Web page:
The cache aside pattern

The cache aside pattern

A comprehensive overview of the cache aside pattern with Redis.

Welcome back, this is part 3 of the "caching patterns with Redis" series. Click here to get to the second part.

This is the most common and the easiest caching pattern. To see how this pattern functions, consider the image below.

  1. When your application needs to read data from the database, it checks the cache first to determine whether the data is available.

  2. If the data is available (a cache hit), the cached data is returned, and the response is issued to the caller/application.

  3. If the data isn’t available (a cache miss), the database is queried for the data.

  4. The cache is then populated with the data that is retrieved from the database.

  5. The data is returned to the caller.

This approach has a couple of advantages:

  • The cache contains only data that the application requests, which helps keep the cache size cost-effective.

  • Implementing this approach is straightforward and produces immediate performance gains, whether you use an application framework that encapsulates lazy caching or your custom application logic.

A disadvantage when using cache-aside as the only caching pattern is that because the data is loaded into the cache only after a cache miss, some overhead is added to the initial response time because additional roundtrips to the cache and database are needed.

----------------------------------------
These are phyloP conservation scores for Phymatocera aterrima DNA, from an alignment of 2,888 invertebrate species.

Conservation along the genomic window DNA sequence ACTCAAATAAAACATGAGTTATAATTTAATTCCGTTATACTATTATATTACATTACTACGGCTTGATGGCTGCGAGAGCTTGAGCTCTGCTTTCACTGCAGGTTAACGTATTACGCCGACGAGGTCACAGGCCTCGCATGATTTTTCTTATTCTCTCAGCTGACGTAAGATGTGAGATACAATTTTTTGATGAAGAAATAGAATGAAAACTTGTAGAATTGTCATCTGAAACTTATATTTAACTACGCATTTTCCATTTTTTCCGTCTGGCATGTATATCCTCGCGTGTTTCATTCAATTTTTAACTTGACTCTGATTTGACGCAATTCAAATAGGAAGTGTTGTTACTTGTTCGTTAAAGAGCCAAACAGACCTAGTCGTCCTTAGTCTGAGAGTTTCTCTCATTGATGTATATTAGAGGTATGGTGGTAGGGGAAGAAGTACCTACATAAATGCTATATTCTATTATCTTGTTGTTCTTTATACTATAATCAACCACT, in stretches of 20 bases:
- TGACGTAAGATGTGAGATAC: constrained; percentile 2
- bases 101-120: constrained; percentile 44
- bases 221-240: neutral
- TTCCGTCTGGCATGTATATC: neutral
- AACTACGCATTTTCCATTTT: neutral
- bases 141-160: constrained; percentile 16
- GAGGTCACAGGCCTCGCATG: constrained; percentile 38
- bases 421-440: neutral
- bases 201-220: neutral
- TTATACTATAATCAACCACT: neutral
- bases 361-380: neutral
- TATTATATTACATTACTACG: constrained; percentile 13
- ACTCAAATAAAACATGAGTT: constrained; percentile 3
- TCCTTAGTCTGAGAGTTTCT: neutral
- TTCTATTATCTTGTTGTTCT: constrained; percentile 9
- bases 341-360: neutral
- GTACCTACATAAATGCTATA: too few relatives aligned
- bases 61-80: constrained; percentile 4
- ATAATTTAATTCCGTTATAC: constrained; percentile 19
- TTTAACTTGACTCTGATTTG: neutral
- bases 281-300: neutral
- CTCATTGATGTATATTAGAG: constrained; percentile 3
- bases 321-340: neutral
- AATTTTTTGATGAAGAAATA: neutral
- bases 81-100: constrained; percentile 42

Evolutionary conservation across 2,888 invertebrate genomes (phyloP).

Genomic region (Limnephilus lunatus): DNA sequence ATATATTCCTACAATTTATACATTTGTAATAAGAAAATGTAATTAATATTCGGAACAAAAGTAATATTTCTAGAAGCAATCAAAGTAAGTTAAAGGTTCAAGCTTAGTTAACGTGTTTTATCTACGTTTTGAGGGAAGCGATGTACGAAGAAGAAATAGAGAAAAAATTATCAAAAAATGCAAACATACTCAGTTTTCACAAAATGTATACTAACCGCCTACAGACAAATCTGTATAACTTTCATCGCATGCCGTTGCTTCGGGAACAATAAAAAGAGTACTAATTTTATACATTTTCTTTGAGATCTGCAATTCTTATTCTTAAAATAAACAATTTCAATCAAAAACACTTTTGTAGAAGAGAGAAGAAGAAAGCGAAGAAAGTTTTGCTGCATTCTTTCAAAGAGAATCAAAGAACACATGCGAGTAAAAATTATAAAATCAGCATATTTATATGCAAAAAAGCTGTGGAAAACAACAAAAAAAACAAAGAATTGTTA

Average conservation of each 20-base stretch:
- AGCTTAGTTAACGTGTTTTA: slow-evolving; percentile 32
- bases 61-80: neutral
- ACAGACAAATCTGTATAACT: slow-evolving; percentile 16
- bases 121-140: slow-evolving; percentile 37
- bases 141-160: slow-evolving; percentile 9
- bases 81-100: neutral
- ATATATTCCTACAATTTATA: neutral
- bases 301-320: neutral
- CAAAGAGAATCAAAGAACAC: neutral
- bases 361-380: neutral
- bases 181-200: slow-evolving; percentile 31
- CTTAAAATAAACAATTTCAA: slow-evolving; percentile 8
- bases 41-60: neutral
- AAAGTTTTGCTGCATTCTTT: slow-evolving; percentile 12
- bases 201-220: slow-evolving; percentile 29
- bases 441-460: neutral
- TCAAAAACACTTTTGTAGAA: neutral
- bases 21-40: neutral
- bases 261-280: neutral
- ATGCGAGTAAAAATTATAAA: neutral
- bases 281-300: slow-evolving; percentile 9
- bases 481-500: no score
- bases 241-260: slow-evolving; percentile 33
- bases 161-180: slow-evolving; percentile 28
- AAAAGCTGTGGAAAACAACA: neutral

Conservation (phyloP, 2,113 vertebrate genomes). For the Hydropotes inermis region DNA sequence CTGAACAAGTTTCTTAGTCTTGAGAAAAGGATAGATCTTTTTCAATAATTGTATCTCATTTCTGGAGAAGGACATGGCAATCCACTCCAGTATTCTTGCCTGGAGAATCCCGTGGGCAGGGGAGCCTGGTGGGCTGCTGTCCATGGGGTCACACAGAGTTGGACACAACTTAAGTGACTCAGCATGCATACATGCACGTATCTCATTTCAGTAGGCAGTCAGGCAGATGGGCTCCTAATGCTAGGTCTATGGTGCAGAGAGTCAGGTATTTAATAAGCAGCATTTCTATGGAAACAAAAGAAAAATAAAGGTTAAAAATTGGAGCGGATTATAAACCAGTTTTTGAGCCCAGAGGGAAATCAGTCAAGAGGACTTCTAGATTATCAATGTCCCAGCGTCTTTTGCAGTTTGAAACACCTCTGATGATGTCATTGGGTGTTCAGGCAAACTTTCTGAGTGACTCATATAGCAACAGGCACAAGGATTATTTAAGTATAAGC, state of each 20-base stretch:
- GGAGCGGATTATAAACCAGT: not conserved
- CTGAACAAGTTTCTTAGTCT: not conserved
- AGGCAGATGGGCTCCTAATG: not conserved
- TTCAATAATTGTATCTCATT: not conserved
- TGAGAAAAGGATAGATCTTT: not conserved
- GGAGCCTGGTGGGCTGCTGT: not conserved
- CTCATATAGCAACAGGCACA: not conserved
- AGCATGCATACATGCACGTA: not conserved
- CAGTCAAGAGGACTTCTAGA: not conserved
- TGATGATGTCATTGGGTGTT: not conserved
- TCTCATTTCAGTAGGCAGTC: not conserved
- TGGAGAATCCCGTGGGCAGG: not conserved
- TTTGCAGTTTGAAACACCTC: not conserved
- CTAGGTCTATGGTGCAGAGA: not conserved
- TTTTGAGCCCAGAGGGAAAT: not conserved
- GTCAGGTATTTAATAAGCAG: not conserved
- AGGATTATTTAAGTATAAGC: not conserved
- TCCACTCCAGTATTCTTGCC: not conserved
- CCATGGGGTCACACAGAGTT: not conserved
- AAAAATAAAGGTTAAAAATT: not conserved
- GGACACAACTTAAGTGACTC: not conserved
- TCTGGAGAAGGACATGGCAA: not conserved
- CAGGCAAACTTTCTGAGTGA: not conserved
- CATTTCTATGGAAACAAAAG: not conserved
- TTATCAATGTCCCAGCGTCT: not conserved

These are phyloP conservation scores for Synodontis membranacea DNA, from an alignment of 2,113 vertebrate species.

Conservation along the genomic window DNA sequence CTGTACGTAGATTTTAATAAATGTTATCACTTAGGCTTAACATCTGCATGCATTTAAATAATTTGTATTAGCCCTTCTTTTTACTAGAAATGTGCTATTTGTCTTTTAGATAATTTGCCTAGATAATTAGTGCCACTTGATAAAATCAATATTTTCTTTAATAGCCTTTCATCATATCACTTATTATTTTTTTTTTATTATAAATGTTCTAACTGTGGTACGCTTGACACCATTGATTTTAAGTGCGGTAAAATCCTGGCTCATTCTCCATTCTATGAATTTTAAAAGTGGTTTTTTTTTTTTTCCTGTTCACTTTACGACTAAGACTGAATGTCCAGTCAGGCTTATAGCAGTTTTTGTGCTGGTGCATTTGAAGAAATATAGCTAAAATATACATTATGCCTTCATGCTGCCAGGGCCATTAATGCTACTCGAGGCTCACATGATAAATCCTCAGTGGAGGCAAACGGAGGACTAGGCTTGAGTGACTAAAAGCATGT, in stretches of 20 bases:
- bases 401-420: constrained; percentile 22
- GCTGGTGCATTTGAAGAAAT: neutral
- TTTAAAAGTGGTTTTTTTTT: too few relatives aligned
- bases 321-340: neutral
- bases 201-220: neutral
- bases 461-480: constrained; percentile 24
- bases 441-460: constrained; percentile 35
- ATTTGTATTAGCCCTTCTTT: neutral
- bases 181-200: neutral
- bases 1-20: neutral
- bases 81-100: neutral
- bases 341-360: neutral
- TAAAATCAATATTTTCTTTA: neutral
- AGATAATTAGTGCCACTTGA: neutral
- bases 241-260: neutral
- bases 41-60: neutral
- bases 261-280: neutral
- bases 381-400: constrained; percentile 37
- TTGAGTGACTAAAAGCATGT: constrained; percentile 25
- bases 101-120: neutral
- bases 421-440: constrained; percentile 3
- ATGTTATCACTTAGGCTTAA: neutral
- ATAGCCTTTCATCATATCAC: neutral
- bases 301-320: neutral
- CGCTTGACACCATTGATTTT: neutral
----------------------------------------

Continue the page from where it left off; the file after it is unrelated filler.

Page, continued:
Let's see how we can use the cache aside pattern to speed up our posts application. Considering that users must be authenticated on every request for CRUD operations on posts and comments, the authentication layer should be super fast to improve performance. We'll verify the JWT token, get the user from the cache and attach the user to the request.

export const getUserByEmail = async (email: string): Promise<IUser | null> => {
  // Cache aside to improve performance.

  // 1. Get user from redis
  const userString = await redis.get("user-" + email);
  // 2. If user: return user
  if (userString && userString !== "null") {
    return JSON.parse(userString);

  // 3. User not in cache. Get user from DB
  const user = await db.users.findUnique({
    where: { email },
    select: { email: true, name: true, id: true },

  // 4. Cache the user
  await redis.set("user-" + email, JSON.stringify(user));

  // 5. Return the user
  return user;

// Auth middleware
export const authMiddleware = async (
  req: Request,
  _res: Response,
  next: NextFunction
) => {
  try {
    // Auth token in passed in aid header
    const aid = req.headers["aid"] as string;
    if (!aid) {
      throw new Error("Auth token has not been provided");
    // Verify the JWT 
    const payload: IUser = verify(aid, process.env.JWT_SECRET as string, {
      issuer: "Caching-Code-Login",
      audience: "Caching-Code-Auth",
    }) as IUser;

    // Get the user using the email
    const user = await getUserByEmail(;

    if (!user) {
      throw new Error("Authentication failed");

    // Attach a user to the request
    req.user = user;

  //  Successfully authenticated. Call the next handler.
  } catch (error) {

Thank you for reading this far, I hope you are liking it. Feel free to comment on your thoughts and jump into the next blog in the series.